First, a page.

The price of potatoes are going up 40 percent. At least in Minnesota. At least at the grocery store I work at this summer. I stock fruits and vegetables, and I work with fruits and vegetables. Here’s a little produce humor: How do you turn a fruit into a vegetable? AIDS. Did you laugh? I didn’t. It’s not funny. Shame on you. If it were a Lupus joke I probably would have been giggling my ass off.
How do you turn a fruit into a vegetable? Lupus.
Meanwhile, back in produce…
I sent “Fight Club” around produce once (I worked there before I went off to college). That was a bad experience. Seeing as I enjoy the movie on a large scale, everyone’s ‘meh’ attitude got me down. It took two people multiple sittings to finish the movie. My coworker who thinks “Milk Money” is the best thing to come off the big screen was none too impressed by “Fight Club”; did not see that coming. Anyway, that whole event kind of depressed me. I have since gotten over it (14,000 dollars worth of therapy later…).
That will hopefully be the last time I talk about “Fight Club”, unless something interesting happens in or around the vicinity of “Fight Club”. Example: I am currently reading Choke, which is a book by the same author as Fight Club (see how I changed up the quotations/underlining). Of course, I’m reading it only so when the movie rolls around I can say, “yeah, the movie was good, but I liked the book better” and then get punched in the larynx. By the way, here’s the first of a few clips found on youtube from the movie:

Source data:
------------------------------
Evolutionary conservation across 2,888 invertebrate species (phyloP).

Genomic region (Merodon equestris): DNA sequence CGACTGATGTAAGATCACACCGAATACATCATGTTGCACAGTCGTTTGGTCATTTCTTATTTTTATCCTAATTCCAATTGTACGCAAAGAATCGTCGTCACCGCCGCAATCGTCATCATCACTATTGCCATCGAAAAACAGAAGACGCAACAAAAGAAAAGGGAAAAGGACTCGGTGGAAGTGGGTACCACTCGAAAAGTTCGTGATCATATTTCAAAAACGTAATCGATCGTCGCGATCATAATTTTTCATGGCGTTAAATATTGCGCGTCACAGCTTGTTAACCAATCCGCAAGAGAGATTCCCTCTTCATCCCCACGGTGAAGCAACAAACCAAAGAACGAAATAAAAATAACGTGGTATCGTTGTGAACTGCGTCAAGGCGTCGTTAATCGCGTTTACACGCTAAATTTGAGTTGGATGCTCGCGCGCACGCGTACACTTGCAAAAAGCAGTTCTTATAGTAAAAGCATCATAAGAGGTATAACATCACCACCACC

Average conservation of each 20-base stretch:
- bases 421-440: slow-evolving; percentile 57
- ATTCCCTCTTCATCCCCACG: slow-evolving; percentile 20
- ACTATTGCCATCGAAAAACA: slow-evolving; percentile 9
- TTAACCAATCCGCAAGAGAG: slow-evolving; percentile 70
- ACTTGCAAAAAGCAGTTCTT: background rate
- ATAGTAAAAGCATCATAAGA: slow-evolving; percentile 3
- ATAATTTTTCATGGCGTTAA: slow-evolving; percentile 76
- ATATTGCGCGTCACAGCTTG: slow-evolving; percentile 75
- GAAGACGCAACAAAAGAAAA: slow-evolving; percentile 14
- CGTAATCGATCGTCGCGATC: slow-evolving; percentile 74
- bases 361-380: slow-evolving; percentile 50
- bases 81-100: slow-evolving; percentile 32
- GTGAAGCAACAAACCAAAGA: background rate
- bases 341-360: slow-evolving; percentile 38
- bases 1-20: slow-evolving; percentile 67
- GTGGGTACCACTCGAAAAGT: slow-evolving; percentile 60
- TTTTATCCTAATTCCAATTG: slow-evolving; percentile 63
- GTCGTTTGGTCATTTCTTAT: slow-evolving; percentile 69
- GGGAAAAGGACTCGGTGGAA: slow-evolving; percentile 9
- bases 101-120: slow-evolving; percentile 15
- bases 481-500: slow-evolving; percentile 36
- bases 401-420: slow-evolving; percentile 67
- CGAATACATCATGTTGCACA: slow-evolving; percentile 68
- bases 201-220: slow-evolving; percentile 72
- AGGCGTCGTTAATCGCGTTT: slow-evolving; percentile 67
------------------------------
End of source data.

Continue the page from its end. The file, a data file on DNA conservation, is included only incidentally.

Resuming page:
There you have it, I started this piece about potatoes and ended it with a clip from “Choke” (is that right or am I using quotes when I should be using underlines? Does it matter? Are you allowed to have more than one sentence in-between parentheses?). Isn’t it cool when you think something is going one way but then it goes in a completely different direction?
Like a fox hit by oncoming traffic.
The Matrix is a cultural milestone still talked about to this day but, it’s creators, the Wachowskis’ later work Jupiter Ascending is often overlooked. Spinning separate folklore into into a sci fi fantasy yarn that dares to ask you to view the world in a different way. Like Nicolas Cage’s National Treasure this film takes … Continue reading — By Sushi-X